Intelligent Review Technology: How to Stop Worrying and Start Practising

August 7, 2012

Technology users are a fickle breed. The latest must-have gadgets have been known to sell out within the first day of their availability, while other innovations have been treated with so much scepticism that they have floundered almost immediately. 

Sitting somewhere in the middle of this cruel spectrum is Intelligent Review Technology (IRT), also referred to as predictive coding or technology assisted review. This is technology that can read documents and categorise them based on logic learned from human reviewers.  Used properly, IRT offers many benefits as an alternative to traditional search and review methods in e-disclosure. 

Critical to its adoption is a widespread craving for guidance from those brave enough to be the first to use IRT to conduct a reasonable search for the documents that need to be produced in disclosure. To date, there is no such guidance in English case law, but cases currently underway in the US like Da Silva Moore v Publicis Groupe & MSL Group Case No. 11 Civ. 1279 (S.D.N.Y. April 25, 2012) have been stirring up significant interest among those interested in learning how to use IRT in a properly defensible manner, largely because the parties have been encouraged to agree on and follow a protocol. But what should such a protocol look like? 

The case for using it 

First, the parties should be agreed upon the necessity to use IRT. 

The value proposition behind IRT is that it makes the process of document review more efficient by offering the opportunity to conclude document reviews at an earlier stage, without necessarily laying eyes upon every document. With data volumes growing exponentially, this is an attractive argument for its use.  

However, there is little point in using IRT unless the volume of documents to be searched by either party make a manual human review prohibitively expensive. In Global Aerospace Inc., v Landow Aviation the defendants had a clear-cut case for using IRT because they had to first-pass review approximately 2,000,000 documents. By the defendant’s estimations, the process of manually reviewing the entire data set would take approximately 20,000 hours and cost over two million dollars.  At the lower end of the spectrum it is possible that parties may agree that there are benefits to using IRT when faced with a document population as small as 20,000 documents.  

Given that IRT requires the input of a suitably qualified case reviewer to train the system using a seed set of documents, the merits of using the technology on  cases involving smaller quantities of documents may be argued; in any event the smaller the document population, the lesser the need for technological assistance. The questions in the Electronic Documents Questionnaire annexed to Practice Direction 31B are designed to define the scope of the reasonable search for disclosable documents and should help the parties agree on the sources to be searched and assess the likely volume of documents to be reviewed.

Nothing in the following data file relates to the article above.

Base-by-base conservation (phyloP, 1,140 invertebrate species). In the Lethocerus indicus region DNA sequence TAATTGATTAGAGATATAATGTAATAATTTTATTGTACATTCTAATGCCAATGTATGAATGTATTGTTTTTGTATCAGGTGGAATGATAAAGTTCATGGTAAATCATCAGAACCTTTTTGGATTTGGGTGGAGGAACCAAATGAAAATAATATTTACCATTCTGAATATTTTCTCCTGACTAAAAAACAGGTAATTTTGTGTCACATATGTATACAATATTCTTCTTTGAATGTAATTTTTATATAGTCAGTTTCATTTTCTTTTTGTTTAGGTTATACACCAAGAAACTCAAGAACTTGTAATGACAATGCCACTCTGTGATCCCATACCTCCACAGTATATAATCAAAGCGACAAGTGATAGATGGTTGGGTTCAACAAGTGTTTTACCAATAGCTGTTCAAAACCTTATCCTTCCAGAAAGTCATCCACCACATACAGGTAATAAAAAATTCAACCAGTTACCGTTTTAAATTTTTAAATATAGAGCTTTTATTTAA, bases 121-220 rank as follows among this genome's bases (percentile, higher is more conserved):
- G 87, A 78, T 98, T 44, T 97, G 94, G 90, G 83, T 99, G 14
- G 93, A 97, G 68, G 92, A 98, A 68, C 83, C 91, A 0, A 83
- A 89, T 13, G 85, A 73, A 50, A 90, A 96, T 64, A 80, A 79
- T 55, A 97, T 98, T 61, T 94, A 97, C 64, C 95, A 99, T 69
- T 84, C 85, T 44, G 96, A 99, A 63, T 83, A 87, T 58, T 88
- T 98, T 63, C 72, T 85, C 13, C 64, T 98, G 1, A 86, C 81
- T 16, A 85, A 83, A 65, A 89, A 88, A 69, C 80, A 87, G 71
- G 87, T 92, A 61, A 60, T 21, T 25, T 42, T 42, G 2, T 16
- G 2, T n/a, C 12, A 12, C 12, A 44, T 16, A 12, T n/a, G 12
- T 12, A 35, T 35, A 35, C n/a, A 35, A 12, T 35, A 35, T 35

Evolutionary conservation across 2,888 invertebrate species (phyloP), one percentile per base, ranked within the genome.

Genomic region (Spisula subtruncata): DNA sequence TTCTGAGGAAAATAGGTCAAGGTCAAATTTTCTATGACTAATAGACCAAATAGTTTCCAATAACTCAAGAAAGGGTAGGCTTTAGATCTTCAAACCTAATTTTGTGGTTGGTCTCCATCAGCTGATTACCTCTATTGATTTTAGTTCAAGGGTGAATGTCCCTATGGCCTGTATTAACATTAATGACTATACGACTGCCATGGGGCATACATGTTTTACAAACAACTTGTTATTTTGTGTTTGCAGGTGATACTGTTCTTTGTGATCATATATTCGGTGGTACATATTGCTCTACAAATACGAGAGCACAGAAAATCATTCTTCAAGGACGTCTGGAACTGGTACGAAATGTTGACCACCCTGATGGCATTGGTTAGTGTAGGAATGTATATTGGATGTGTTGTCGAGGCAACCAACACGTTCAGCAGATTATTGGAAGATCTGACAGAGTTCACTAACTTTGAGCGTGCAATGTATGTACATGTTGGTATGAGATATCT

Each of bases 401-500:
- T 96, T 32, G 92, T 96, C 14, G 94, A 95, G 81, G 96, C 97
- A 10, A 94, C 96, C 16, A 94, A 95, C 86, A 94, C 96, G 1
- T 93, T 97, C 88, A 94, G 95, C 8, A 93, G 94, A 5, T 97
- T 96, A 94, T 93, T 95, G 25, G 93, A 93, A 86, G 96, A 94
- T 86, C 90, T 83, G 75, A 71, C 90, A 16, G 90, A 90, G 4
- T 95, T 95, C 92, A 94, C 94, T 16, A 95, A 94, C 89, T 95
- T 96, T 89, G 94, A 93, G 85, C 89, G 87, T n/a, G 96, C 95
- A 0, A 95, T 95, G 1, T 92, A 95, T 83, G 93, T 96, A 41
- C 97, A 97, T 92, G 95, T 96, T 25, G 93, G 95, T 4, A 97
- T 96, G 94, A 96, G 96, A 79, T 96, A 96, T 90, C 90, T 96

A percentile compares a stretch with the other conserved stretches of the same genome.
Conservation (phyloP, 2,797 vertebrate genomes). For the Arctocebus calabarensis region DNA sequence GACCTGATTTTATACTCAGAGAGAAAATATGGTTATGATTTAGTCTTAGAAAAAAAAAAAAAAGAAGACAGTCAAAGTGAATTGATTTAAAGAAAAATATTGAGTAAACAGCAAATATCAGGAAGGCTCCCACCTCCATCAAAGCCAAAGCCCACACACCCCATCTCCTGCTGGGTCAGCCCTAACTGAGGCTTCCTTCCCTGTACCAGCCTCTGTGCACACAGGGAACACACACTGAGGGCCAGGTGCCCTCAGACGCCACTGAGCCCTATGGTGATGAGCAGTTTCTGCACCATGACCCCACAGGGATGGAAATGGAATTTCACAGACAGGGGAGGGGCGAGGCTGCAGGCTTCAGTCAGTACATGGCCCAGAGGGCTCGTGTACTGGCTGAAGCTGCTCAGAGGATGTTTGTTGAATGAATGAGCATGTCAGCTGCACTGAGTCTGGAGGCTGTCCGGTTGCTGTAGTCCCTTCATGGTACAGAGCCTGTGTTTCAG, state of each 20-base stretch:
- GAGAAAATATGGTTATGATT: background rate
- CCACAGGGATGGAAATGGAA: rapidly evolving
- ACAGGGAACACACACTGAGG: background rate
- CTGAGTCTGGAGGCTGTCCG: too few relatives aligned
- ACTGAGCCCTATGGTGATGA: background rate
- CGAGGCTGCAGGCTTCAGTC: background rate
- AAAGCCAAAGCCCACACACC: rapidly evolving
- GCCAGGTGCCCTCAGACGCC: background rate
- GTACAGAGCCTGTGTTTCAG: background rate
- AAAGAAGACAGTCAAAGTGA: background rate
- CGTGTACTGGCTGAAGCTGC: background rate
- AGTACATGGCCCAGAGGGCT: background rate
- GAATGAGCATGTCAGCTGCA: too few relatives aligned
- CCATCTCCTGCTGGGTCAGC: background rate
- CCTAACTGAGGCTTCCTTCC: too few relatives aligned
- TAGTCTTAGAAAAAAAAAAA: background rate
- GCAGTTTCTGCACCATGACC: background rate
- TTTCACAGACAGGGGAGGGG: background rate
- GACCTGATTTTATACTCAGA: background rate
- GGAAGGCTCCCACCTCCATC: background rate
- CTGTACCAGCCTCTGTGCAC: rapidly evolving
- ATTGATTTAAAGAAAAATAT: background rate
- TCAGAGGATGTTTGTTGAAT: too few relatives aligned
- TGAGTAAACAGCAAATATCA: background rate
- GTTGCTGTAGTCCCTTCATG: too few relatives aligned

So much choice, so little time 

There are a variety of IRT products in the marketplace and naturally each behaves differently. IRT products typically use algorithms to analyse initial samples of documents that have been reviewed by humans known as seed sets. To understand what makes a document relevant, the algorithms examine the content of the seed set and the decisions applied by the human reviewer to then consistently apply the same observed logic to the remaining unreviewed documents. 

Seed sets may be selected at random or may be carefully constructed. The size of the sample may vary depending on the product used and the general purpose of its use. And each different product offers different types of confidence settings. All of these things could be challenged by an opponent looking for flaws in your choice of technology. In some of the US cases there have been discussions about the finer workings of certain products and those types of discussions may be reflected in UK cases where all parties are using alternative IRT products. In order to avoid algorithm level discussions, it may be possible for the parties to agree to use one common platform, thus eliminating potential disagreements relating to the choice of technology. 

Getting under the hood 

Yet in order to put forward a robust and defensible process, let alone reach agreement with the other side, it is necessary to understand the rudimentary principles of whichever system you decide to use. The key to success when using any type of technology is understanding both its capabilities and its limitations, and developing a sound strategy which, when articulated, addresses each of these considerations.